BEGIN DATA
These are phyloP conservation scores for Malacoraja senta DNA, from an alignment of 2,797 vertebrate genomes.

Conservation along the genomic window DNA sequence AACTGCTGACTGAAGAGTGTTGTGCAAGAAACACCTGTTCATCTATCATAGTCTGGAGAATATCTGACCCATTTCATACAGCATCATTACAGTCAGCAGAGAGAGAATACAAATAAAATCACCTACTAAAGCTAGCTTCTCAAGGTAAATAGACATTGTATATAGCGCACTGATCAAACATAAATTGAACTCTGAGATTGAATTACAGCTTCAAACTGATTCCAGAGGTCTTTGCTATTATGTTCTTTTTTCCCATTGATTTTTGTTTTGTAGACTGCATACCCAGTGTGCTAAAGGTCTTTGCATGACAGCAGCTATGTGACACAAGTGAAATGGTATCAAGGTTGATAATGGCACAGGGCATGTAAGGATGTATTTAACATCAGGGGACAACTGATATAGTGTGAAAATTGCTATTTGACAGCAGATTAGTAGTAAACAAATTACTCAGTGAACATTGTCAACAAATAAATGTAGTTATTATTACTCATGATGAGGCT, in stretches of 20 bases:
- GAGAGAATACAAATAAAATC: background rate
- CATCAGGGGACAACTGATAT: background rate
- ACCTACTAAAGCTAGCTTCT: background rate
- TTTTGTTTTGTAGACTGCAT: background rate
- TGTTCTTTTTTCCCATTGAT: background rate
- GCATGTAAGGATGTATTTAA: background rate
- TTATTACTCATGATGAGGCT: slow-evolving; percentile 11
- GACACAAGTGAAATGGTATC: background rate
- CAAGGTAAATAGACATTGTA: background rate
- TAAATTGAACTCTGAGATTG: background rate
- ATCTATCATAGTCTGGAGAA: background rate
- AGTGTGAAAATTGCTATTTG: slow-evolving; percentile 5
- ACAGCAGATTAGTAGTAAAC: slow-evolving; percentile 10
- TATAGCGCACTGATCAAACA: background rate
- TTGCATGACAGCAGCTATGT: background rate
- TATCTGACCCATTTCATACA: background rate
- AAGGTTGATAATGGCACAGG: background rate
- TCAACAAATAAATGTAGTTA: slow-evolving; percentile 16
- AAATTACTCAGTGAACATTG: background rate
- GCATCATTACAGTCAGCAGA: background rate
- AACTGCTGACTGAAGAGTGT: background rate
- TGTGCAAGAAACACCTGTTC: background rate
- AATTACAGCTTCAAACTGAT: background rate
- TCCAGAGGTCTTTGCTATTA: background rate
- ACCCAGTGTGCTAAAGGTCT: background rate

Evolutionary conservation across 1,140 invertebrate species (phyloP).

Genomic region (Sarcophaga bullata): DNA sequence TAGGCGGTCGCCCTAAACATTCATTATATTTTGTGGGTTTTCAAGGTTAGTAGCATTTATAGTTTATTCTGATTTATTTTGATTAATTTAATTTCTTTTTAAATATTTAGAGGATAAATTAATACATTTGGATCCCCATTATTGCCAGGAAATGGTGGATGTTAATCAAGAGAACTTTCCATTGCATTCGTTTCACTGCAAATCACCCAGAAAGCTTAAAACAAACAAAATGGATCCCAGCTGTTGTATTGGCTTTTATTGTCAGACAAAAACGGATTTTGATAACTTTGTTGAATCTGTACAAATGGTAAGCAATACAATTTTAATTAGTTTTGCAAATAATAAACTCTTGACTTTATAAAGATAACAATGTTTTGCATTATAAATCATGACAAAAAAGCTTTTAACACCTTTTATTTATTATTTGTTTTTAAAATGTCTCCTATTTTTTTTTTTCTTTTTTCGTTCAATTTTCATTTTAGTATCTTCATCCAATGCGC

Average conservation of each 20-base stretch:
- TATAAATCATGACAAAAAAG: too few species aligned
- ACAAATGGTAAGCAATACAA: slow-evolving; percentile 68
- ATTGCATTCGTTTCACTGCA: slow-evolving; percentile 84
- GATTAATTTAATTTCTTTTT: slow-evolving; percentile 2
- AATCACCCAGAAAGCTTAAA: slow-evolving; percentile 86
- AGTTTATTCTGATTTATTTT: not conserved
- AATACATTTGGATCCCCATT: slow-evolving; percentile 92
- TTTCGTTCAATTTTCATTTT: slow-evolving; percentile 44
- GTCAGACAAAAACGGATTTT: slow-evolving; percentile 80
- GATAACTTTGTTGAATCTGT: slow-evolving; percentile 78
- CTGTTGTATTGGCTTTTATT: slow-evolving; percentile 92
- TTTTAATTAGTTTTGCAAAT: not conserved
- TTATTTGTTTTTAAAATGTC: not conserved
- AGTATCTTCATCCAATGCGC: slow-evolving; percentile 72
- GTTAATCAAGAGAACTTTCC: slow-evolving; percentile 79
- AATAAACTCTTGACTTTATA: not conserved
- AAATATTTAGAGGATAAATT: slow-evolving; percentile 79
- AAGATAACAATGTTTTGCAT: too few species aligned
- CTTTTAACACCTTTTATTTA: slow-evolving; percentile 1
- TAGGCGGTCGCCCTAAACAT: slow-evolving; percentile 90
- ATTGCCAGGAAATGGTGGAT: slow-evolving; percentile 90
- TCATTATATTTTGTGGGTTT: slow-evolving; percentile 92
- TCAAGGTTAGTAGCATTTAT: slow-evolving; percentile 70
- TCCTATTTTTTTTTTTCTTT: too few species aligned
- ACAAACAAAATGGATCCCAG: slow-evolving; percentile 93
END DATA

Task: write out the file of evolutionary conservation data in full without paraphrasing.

These are phyloP conservation scores for Malacoraja senta DNA, from an alignment of 2,797 vertebrate genomes.

Conservation along the genomic window DNA sequence AACTGCTGACTGAAGAGTGTTGTGCAAGAAACACCTGTTCATCTATCATAGTCTGGAGAATATCTGACCCATTTCATACAGCATCATTACAGTCAGCAGAGAGAGAATACAAATAAAATCACCTACTAAAGCTAGCTTCTCAAGGTAAATAGACATTGTATATAGCGCACTGATCAAACATAAATTGAACTCTGAGATTGAATTACAGCTTCAAACTGATTCCAGAGGTCTTTGCTATTATGTTCTTTTTTCCCATTGATTTTTGTTTTGTAGACTGCATACCCAGTGTGCTAAAGGTCTTTGCATGACAGCAGCTATGTGACACAAGTGAAATGGTATCAAGGTTGATAATGGCACAGGGCATGTAAGGATGTATTTAACATCAGGGGACAACTGATATAGTGTGAAAATTGCTATTTGACAGCAGATTAGTAGTAAACAAATTACTCAGTGAACATTGTCAACAAATAAATGTAGTTATTATTACTCATGATGAGGCT, in stretches of 20 bases:
- GAGAGAATACAAATAAAATC: background rate
- CATCAGGGGACAACTGATAT: background rate
- ACCTACTAAAGCTAGCTTCT: background rate
- TTTTGTTTTGTAGACTGCAT: background rate
- TGTTCTTTTTTCCCATTGAT: background rate
- GCATGTAAGGATGTATTTAA: background rate
- TTATTACTCATGATGAGGCT: slow-evolving; percentile 11
- GACACAAGTGAAATGGTATC: background rate
- CAAGGTAAATAGACATTGTA: background rate
- TAAATTGAACTCTGAGATTG: background rate
- ATCTATCATAGTCTGGAGAA: background rate
- AGTGTGAAAATTGCTATTTG: slow-evolving; percentile 5
- ACAGCAGATTAGTAGTAAAC: slow-evolving; percentile 10
- TATAGCGCACTGATCAAACA: background rate
- TTGCATGACAGCAGCTATGT: background rate
- TATCTGACCCATTTCATACA: background rate
- AAGGTTGATAATGGCACAGG: background rate
- TCAACAAATAAATGTAGTTA: slow-evolving; percentile 16
- AAATTACTCAGTGAACATTG: background rate
- GCATCATTACAGTCAGCAGA: background rate
- AACTGCTGACTGAAGAGTGT: background rate
- TGTGCAAGAAACACCTGTTC: background rate
- AATTACAGCTTCAAACTGAT: background rate
- TCCAGAGGTCTTTGCTATTA: background rate
- ACCCAGTGTGCTAAAGGTCT: background rate

Evolutionary conservation across 1,140 invertebrate species (phyloP).

Genomic region (Sarcophaga bullata): DNA sequence TAGGCGGTCGCCCTAAACATTCATTATATTTTGTGGGTTTTCAAGGTTAGTAGCATTTATAGTTTATTCTGATTTATTTTGATTAATTTAATTTCTTTTTAAATATTTAGAGGATAAATTAATACATTTGGATCCCCATTATTGCCAGGAAATGGTGGATGTTAATCAAGAGAACTTTCCATTGCATTCGTTTCACTGCAAATCACCCAGAAAGCTTAAAACAAACAAAATGGATCCCAGCTGTTGTATTGGCTTTTATTGTCAGACAAAAACGGATTTTGATAACTTTGTTGAATCTGTACAAATGGTAAGCAATACAATTTTAATTAGTTTTGCAAATAATAAACTCTTGACTTTATAAAGATAACAATGTTTTGCATTATAAATCATGACAAAAAAGCTTTTAACACCTTTTATTTATTATTTGTTTTTAAAATGTCTCCTATTTTTTTTTTTCTTTTTTCGTTCAATTTTCATTTTAGTATCTTCATCCAATGCGC

Average conservation of each 20-base stretch:
- TATAAATCATGACAAAAAAG: too few species aligned
- ACAAATGGTAAGCAATACAA: slow-evolving; percentile 68
- ATTGCATTCGTTTCACTGCA: slow-evolving; percentile 84
- GATTAATTTAATTTCTTTTT: slow-evolving; percentile 2
- AATCACCCAGAAAGCTTAAA: slow-evolving; percentile 86
- AGTTTATTCTGATTTATTTT: not conserved
- AATACATTTGGATCCCCATT: slow-evolving; percentile 92
- TTTCGTTCAATTTTCATTTT: slow-evolving; percentile 44
- GTCAGACAAAAACGGATTTT: slow-evolving; percentile 80
- GATAACTTTGTTGAATCTGT: slow-evolving; percentile 78
- CTGTTGTATTGGCTTTTATT: slow-evolving; percentile 92
- TTTTAATTAGTTTTGCAAAT: not conserved
- TTATTTGTTTTTAAAATGTC: not conserved
- AGTATCTTCATCCAATGCGC: slow-evolving; percentile 72
- GTTAATCAAGAGAACTTTCC: slow-evolving; percentile 79
- AATAAACTCTTGACTTTATA: not conserved
- AAATATTTAGAGGATAAATT: slow-evolving; percentile 79
- AAGATAACAATGTTTTGCAT: too few species aligned
- CTTTTAACACCTTTTATTTA: slow-evolving; percentile 1
- TAGGCGGTCGCCCTAAACAT: slow-evolving; percentile 90
- ATTGCCAGGAAATGGTGGAT: slow-evolving; percentile 90
- TCATTATATTTTGTGGGTTT: slow-evolving; percentile 92
- TCAAGGTTAGTAGCATTTAT: slow-evolving; percentile 70
- TCCTATTTTTTTTTTTCTTT: too few species aligned
- ACAAACAAAATGGATCCCAG: slow-evolving; percentile 93